I'm not a professional so I don't know proper dentistry terms, but I'll try and explain my experience in plain words. An adjustment is when the dentist trims the orthotic with a dental mill. How does the dentist know where to trim? I was first put on the TENS for an hour, after that while still hooked on the TENS and wearing my orthotic, I made involuntary taps onto coloured paper (sorry I don't know the proper name for this paper) that he put in my mouth. This then made coloured spots on the orthotic. You take the orthotic out, and your dentist can see the spots on it, and he can then trim (adjust) the orthotic accordingly. There was lot of 'slide your jaw to the front/left/right', 'relax your jaw', 'tap tap', 'take it out', 'put it back in' etc.

I hope the treatment works out for you! Do let us know how it goes! Take care.

 
Reply With Quote
Old 06-27-2012, 02:17 AM   #8
Junior Member
(female)
 
Join Date: Jun 2012
Location: Qld, Australia
Posts: 13
Jay32 HB User
Re: acute TMJ

Thank you so much for your reply. Lots of advice you gave and explained a lot of stuff that I'm just newly going through. I will certainly keep in touch. Is your splint worn on bottom teeth only? And can you open your mouth very wide?
Thank you
Jay

 
Reply With Quote
Old 06-27-2012, 05:40 PM   #9
Junior Member
(female)
 
Join Date: Oct 2011
Posts: 47
Blog Entries: 1
MissyJ HB UserMissyJ HB User
Re: acute TMJ

Hi Jay,

My orthotic is worn on the bottom and it covers all my lower teeth. And yes I can open my mouth very wide if I want to but I generally try not to do that too much.
All the best!

 
Reply With Quote
Old 06-30-2012, 05:37 PM   #10
Junior Member
(female)
 
Join Date: Jun 2012
Location: Qld, Australia
Posts: 13
Jay32 HB User
Re: acute TMJ

Bring on Tues 3rd July for my splint. I am nervous but glad at same time.

Do you take it out to brush your teeth? I was told I could take the splint out to brush, be very careful not to bite down, then put it straight back in again.

Also when you were in the severe stages of TMJ, was your jaw locked? I still have limited mouth opening and it hurts to chew anything that is a tiny bit tough or crunchy. I avoid all that food, but how I long for a burger or steak lol.

Do you have much opening power of your mouth?

Thanks again

Last edited by Administrator; 07-14-2012 at 03:31 AM.

 
Reply With Quote
Old 06-30-2012, 07:17 PM   #11
Facilitator
(female)
 
MountainReader's Avatar
 
Join Date: May 2006
Location: Out West
Posts: 3,695
MountainReader HB UserMountainReader HB UserMountainReader HB UserMountainReader HB UserMountainReader HB UserMountainReader HB UserMountainReader HB UserMountainReader HB UserMountainReader HB UserMountainReader HB UserMountainReader HB User
Re: acute TMJ

I've had my lower mandibular repositioning splint for two years now.

My speech was off for a while, but it got pretty much back to normal fairly quickly. The dental office told me to practice reading aloud to help with the speech. It really will probably depend on the kind of splint you end up with. In my case, it completely covers all of my lower teeth, which not all splints do. The result for me was having less room for my tongue behind my lower teeth. Sounds like my "s's" were off until I adapted.

I don't remember any difficulty adjusting to the actual fit of my splint. It took me a few visits to get the "bite" right. A few times they would make adjustments and it felt right in the office, but as I wore it I found it wasn't quite there. Once I did get it right, I don't remember any real problems. I just need periodic "tweaks" as my bite changes.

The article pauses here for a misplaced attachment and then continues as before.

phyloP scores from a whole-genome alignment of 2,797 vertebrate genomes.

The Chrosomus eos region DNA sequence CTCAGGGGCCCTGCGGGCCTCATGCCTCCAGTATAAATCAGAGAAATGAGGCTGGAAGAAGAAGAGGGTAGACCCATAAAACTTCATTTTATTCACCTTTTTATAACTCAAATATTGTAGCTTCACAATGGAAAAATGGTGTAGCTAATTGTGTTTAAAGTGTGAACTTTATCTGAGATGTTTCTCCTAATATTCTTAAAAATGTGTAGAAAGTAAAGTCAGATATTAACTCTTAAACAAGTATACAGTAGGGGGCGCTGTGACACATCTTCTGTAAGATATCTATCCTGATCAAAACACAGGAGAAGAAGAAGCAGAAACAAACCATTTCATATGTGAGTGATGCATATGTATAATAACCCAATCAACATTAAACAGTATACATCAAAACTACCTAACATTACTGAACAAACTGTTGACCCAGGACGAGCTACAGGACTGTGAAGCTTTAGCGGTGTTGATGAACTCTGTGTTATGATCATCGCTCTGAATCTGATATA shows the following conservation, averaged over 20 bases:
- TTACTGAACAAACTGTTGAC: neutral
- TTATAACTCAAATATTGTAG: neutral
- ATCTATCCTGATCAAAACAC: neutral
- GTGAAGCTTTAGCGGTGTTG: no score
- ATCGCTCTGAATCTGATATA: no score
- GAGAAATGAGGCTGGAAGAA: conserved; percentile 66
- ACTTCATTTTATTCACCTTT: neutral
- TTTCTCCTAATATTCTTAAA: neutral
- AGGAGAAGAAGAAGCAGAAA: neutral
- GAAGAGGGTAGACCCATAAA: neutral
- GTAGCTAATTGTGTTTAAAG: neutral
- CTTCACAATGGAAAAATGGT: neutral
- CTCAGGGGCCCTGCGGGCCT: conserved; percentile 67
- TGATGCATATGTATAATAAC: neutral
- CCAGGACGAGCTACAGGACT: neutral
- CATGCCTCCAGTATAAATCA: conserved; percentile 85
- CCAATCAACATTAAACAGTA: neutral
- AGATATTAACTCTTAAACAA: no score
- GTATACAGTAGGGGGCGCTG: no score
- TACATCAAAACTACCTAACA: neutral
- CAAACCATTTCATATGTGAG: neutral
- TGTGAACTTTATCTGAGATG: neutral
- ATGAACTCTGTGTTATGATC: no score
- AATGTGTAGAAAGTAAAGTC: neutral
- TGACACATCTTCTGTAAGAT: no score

When you get the splint, they have you bite down on some paper with black or red on it. They have you bite up and down, move side to side, tap, etc... When they pull the paper out, if you have something off, there will be black or red mark on your splint. They will make minor adjustments to that mark until you have a good fit.

The main problem I have with chewing is when I eat things that the acrylic can't get through. Lettuce, pickles with the "skin", skins on uncooked peppers, things like that that are flat and need the sharpness of the teeth are the hardest for me. Most cooked things are just fine though.

They should give you instructions for your splint care. I brush my splint every time I brush my teeth. Also, once a day I soak it in with one of those denture tablets to help with the germs. I've found that soaking while I shower it is easy to make that part of my routine.

Most people with TMJD have muscles in almost constant spasm. Eventually the splint should help your muscles relax as they get used to the new positioning. I HIGHLY recommend that you get some therapy in conjunction with the new splint. A good craniosacral therapist can help. I found a good PT who was trained to do orofacial trigger point releases. Those releases on my masseter and pterygoid muscles were very painful, but each visit they got easier and easier. She also worked on my neck as well since the TMJ tightness extended down that far.

Good luck.
__________________
Asthma, Allergies, severe LPR/GERD, TMJD, Hearing Loss, Ulnar Impaction Syndrome, Shoulder Impingement, Plantar Fasciitis, DeQuervains, Hypermobility, possible Ehlers Danlos Syndrome

 
Reply With Quote
Old 07-01-2012, 06:05 PM   #12
Inactive
(female)
 
Join Date: Jun 2011
Posts: 59
judye HB Userjudye HB Userjudye HB Userjudye HB Userjudye HB User
Re: acute TMJ

Hia Jay,

Glad to hear things are moving forward - it's a big step, but a good one. I hope it all goes well and it doesn't take too long for you to adjust.

How nice that you can brush your teeth! My splint was not removeable so that wasn't a possibility for me. I went nearly a year with my teeth unbrushed, gums unflossed - so very gross!